A background process is the process which executes behind the scenes. Suppose you have a long-running task that you need to run, but you also want to get some other work done. Linux lets you start a task in the background and keep on doing other things from the command prompt. The most popular and frequently used are & and nohup. Including of these two options this tutorial will also describes you to use of screen command.
Adding & the end of the command
On Linux/Unix based systems you can put a task (such as command or script) in a background by appending a & at the end of the command line. In other words you can say that easily send any process in backgroud.
# command &
# script-name &
# find / -name *.c > /root/output.txt &
Using & with nohup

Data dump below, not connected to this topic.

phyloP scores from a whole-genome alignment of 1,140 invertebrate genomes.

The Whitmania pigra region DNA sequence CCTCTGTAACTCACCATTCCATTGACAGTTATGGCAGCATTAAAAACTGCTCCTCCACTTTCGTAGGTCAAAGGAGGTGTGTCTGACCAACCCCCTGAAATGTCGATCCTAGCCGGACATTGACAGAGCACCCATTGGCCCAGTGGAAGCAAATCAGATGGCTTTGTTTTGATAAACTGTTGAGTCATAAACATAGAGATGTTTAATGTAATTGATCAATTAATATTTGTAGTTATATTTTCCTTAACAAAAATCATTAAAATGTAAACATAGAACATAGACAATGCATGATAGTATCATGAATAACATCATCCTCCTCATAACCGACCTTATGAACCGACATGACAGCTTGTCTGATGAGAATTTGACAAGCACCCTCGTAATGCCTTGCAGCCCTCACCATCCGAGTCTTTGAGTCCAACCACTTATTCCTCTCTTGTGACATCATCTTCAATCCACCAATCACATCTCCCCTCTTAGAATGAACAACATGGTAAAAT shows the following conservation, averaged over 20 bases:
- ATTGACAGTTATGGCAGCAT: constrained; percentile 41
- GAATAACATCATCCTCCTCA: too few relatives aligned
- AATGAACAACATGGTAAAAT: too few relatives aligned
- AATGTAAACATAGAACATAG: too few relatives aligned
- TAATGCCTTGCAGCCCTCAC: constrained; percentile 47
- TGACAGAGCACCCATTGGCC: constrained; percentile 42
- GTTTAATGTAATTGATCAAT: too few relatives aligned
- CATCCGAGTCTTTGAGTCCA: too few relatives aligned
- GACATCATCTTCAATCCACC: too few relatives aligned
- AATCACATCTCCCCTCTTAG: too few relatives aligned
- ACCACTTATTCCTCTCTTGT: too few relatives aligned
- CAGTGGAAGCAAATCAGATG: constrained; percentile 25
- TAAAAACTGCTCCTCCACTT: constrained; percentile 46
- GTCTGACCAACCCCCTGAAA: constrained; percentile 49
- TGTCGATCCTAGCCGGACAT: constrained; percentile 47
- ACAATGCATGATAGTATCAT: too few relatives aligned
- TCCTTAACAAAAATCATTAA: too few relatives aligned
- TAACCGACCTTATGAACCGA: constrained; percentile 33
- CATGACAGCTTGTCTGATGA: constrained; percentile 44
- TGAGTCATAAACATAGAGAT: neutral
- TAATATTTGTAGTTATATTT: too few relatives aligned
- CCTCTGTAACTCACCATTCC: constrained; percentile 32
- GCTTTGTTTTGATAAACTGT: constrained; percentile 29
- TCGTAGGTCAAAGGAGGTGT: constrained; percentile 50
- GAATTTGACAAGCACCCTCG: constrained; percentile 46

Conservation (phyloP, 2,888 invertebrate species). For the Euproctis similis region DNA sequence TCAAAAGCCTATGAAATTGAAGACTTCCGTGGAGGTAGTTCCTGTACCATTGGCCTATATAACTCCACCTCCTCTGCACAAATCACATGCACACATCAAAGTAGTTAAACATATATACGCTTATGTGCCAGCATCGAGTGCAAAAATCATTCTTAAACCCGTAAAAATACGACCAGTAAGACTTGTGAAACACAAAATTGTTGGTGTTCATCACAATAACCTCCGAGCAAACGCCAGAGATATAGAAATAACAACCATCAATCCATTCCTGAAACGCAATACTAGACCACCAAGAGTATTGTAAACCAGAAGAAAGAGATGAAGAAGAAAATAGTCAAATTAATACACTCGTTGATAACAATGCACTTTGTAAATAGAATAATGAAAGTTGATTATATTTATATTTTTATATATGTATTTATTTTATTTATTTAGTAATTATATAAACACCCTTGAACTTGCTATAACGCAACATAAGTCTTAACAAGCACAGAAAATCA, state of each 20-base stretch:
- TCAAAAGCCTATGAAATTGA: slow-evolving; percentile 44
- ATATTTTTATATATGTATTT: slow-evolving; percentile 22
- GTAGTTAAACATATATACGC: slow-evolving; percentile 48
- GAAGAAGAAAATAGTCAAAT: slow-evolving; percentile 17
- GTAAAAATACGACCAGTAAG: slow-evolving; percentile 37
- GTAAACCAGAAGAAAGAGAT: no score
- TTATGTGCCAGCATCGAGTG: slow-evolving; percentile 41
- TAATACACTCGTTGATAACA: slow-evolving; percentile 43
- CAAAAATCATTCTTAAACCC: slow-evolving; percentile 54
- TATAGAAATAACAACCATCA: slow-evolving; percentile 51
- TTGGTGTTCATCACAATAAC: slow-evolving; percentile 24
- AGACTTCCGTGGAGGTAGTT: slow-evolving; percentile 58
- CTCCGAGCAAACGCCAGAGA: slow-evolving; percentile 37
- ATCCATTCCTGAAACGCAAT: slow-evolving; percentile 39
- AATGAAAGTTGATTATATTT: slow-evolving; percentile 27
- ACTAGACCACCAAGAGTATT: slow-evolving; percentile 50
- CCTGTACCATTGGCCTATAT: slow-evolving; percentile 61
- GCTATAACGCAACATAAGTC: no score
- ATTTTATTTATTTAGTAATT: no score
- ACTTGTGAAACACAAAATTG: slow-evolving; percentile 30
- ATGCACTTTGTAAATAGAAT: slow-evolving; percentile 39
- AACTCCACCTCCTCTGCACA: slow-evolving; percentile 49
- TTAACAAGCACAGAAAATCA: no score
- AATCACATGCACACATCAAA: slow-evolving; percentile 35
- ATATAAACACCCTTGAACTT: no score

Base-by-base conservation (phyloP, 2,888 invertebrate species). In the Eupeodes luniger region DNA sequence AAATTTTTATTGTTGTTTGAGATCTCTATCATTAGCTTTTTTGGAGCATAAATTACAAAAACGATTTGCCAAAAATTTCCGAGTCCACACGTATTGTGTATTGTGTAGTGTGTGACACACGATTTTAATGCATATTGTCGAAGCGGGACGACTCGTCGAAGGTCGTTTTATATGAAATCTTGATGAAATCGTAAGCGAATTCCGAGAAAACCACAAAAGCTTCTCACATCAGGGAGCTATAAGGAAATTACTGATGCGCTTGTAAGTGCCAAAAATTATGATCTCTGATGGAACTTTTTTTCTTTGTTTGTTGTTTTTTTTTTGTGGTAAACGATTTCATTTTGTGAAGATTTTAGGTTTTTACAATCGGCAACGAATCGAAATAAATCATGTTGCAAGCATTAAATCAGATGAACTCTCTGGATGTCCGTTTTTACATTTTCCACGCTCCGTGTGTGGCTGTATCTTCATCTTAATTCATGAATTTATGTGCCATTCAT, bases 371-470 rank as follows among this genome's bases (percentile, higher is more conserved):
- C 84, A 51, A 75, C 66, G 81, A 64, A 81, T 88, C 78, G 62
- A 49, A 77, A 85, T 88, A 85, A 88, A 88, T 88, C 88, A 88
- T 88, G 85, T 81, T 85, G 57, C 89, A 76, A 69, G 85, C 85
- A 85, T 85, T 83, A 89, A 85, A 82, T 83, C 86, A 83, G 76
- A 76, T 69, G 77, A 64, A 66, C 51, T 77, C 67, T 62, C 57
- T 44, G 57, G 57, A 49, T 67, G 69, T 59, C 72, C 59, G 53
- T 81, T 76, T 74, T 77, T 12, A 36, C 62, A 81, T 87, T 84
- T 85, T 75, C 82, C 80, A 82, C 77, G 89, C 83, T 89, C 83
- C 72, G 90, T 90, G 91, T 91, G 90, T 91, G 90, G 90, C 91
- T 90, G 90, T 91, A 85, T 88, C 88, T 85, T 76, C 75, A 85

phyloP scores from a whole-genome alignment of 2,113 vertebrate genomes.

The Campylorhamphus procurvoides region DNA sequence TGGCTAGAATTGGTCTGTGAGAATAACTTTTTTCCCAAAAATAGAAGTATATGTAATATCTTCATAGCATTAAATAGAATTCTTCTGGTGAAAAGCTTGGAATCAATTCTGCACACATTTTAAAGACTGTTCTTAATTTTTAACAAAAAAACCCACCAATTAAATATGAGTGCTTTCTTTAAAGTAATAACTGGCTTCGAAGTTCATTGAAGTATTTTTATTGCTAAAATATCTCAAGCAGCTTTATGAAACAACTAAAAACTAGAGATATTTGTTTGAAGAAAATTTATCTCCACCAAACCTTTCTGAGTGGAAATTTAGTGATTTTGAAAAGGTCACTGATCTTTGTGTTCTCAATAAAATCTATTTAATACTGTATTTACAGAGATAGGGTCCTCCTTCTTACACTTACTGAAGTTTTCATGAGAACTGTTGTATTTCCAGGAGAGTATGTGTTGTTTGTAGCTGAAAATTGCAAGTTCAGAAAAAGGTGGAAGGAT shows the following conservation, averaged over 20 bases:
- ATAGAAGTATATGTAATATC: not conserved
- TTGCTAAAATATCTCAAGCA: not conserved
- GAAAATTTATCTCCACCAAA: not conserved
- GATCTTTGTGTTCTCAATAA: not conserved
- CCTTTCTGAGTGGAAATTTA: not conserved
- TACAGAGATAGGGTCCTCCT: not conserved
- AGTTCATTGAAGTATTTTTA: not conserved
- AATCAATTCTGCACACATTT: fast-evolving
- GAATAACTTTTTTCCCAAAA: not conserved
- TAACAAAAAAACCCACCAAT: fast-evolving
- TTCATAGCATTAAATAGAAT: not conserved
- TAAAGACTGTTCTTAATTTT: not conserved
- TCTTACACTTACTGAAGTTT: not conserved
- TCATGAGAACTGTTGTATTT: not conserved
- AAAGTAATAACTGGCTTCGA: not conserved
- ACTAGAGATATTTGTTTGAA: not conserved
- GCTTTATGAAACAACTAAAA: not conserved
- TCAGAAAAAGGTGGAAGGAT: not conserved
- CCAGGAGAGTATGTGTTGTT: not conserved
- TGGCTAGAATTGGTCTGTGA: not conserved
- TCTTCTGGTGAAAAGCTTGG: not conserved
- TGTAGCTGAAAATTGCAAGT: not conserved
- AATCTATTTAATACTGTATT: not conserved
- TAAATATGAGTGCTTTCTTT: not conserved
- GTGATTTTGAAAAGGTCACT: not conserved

You can use nohup command line-utility which allows to run command/process or shell script that can continue running in the background after you log out from a shell:
# nohup command-name &
# nohup find / -size +1k > /root/output.txt &
Screen is better option for long running processes. Using screen you can simply get the same session running on remote server even after logout from ssh. For this test you can do the following
Now start your process in background.
# find / -size +1k > /root/output.txt &
Let’s detach your screen session with keyboard shortcut CTRL+a+d or ctrl+alt+d. It will return you to command line. Now exit your ssh session and again connect system through ssh and execute following command to get old screen session running.
# screen -r